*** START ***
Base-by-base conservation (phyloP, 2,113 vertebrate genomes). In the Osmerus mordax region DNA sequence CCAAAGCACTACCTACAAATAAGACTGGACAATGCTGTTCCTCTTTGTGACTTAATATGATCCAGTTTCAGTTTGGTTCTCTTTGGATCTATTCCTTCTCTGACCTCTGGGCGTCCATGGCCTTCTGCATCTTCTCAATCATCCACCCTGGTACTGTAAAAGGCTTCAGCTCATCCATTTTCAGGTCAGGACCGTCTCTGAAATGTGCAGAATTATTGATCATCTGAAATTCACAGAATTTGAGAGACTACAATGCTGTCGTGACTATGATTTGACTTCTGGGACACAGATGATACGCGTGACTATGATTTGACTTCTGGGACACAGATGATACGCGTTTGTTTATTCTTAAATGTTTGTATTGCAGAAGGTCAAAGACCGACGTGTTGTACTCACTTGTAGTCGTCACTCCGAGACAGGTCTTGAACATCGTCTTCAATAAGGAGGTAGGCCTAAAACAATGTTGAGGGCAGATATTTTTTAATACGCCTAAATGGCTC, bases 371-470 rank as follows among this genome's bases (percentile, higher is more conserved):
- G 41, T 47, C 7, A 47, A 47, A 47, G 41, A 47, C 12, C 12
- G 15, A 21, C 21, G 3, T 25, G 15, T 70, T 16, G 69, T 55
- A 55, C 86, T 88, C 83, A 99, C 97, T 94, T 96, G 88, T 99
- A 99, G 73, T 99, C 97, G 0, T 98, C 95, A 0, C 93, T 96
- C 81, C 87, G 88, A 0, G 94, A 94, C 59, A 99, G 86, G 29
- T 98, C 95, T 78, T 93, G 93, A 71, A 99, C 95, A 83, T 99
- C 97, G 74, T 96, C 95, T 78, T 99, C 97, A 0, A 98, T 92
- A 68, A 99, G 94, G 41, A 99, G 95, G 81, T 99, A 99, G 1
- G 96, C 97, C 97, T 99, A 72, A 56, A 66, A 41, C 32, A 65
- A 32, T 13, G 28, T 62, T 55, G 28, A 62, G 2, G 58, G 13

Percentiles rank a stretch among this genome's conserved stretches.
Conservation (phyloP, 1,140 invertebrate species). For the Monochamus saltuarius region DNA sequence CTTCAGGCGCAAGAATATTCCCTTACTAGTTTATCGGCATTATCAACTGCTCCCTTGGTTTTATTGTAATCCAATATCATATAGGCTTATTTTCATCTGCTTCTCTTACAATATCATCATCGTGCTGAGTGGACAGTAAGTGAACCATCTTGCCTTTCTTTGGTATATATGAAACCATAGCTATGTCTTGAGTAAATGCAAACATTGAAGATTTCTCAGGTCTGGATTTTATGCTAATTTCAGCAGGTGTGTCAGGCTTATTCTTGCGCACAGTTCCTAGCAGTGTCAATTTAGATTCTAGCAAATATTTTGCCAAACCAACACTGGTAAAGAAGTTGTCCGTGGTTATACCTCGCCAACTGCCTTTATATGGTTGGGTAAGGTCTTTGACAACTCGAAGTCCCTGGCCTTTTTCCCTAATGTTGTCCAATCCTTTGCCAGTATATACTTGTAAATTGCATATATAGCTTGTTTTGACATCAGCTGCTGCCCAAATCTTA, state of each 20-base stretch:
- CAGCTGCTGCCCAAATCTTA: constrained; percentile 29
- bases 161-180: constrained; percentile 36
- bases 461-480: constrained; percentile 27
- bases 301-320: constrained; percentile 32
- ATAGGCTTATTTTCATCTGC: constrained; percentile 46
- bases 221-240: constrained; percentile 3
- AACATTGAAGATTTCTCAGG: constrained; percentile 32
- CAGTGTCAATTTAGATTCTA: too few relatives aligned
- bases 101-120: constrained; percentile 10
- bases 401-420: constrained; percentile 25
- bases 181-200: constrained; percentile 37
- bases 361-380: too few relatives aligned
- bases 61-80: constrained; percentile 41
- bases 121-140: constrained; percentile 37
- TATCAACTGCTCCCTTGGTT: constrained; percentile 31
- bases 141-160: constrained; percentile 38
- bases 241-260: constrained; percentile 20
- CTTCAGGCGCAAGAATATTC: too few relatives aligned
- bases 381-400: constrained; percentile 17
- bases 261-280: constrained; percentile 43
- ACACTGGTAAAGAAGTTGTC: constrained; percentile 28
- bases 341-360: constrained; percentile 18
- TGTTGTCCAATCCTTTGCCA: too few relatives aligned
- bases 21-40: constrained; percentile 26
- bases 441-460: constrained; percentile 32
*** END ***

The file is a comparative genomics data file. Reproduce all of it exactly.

Base-by-base conservation (phyloP, 2,113 vertebrate genomes). In the Osmerus mordax region DNA sequence CCAAAGCACTACCTACAAATAAGACTGGACAATGCTGTTCCTCTTTGTGACTTAATATGATCCAGTTTCAGTTTGGTTCTCTTTGGATCTATTCCTTCTCTGACCTCTGGGCGTCCATGGCCTTCTGCATCTTCTCAATCATCCACCCTGGTACTGTAAAAGGCTTCAGCTCATCCATTTTCAGGTCAGGACCGTCTCTGAAATGTGCAGAATTATTGATCATCTGAAATTCACAGAATTTGAGAGACTACAATGCTGTCGTGACTATGATTTGACTTCTGGGACACAGATGATACGCGTGACTATGATTTGACTTCTGGGACACAGATGATACGCGTTTGTTTATTCTTAAATGTTTGTATTGCAGAAGGTCAAAGACCGACGTGTTGTACTCACTTGTAGTCGTCACTCCGAGACAGGTCTTGAACATCGTCTTCAATAAGGAGGTAGGCCTAAAACAATGTTGAGGGCAGATATTTTTTAATACGCCTAAATGGCTC, bases 371-470 rank as follows among this genome's bases (percentile, higher is more conserved):
- G 41, T 47, C 7, A 47, A 47, A 47, G 41, A 47, C 12, C 12
- G 15, A 21, C 21, G 3, T 25, G 15, T 70, T 16, G 69, T 55
- A 55, C 86, T 88, C 83, A 99, C 97, T 94, T 96, G 88, T 99
- A 99, G 73, T 99, C 97, G 0, T 98, C 95, A 0, C 93, T 96
- C 81, C 87, G 88, A 0, G 94, A 94, C 59, A 99, G 86, G 29
- T 98, C 95, T 78, T 93, G 93, A 71, A 99, C 95, A 83, T 99
- C 97, G 74, T 96, C 95, T 78, T 99, C 97, A 0, A 98, T 92
- A 68, A 99, G 94, G 41, A 99, G 95, G 81, T 99, A 99, G 1
- G 96, C 97, C 97, T 99, A 72, A 56, A 66, A 41, C 32, A 65
- A 32, T 13, G 28, T 62, T 55, G 28, A 62, G 2, G 58, G 13

Percentiles rank a stretch among this genome's conserved stretches.
Conservation (phyloP, 1,140 invertebrate species). For the Monochamus saltuarius region DNA sequence CTTCAGGCGCAAGAATATTCCCTTACTAGTTTATCGGCATTATCAACTGCTCCCTTGGTTTTATTGTAATCCAATATCATATAGGCTTATTTTCATCTGCTTCTCTTACAATATCATCATCGTGCTGAGTGGACAGTAAGTGAACCATCTTGCCTTTCTTTGGTATATATGAAACCATAGCTATGTCTTGAGTAAATGCAAACATTGAAGATTTCTCAGGTCTGGATTTTATGCTAATTTCAGCAGGTGTGTCAGGCTTATTCTTGCGCACAGTTCCTAGCAGTGTCAATTTAGATTCTAGCAAATATTTTGCCAAACCAACACTGGTAAAGAAGTTGTCCGTGGTTATACCTCGCCAACTGCCTTTATATGGTTGGGTAAGGTCTTTGACAACTCGAAGTCCCTGGCCTTTTTCCCTAATGTTGTCCAATCCTTTGCCAGTATATACTTGTAAATTGCATATATAGCTTGTTTTGACATCAGCTGCTGCCCAAATCTTA, state of each 20-base stretch:
- CAGCTGCTGCCCAAATCTTA: constrained; percentile 29
- bases 161-180: constrained; percentile 36
- bases 461-480: constrained; percentile 27
- bases 301-320: constrained; percentile 32
- ATAGGCTTATTTTCATCTGC: constrained; percentile 46
- bases 221-240: constrained; percentile 3
- AACATTGAAGATTTCTCAGG: constrained; percentile 32
- CAGTGTCAATTTAGATTCTA: too few relatives aligned
- bases 101-120: constrained; percentile 10
- bases 401-420: constrained; percentile 25
- bases 181-200: constrained; percentile 37
- bases 361-380: too few relatives aligned
- bases 61-80: constrained; percentile 41
- bases 121-140: constrained; percentile 37
- TATCAACTGCTCCCTTGGTT: constrained; percentile 31
- bases 141-160: constrained; percentile 38
- bases 241-260: constrained; percentile 20
- CTTCAGGCGCAAGAATATTC: too few relatives aligned
- bases 381-400: constrained; percentile 17
- bases 261-280: constrained; percentile 43
- ACACTGGTAAAGAAGTTGTC: constrained; percentile 28
- bases 341-360: constrained; percentile 18
- TGTTGTCCAATCCTTTGCCA: too few relatives aligned
- bases 21-40: constrained; percentile 26
- bases 441-460: constrained; percentile 32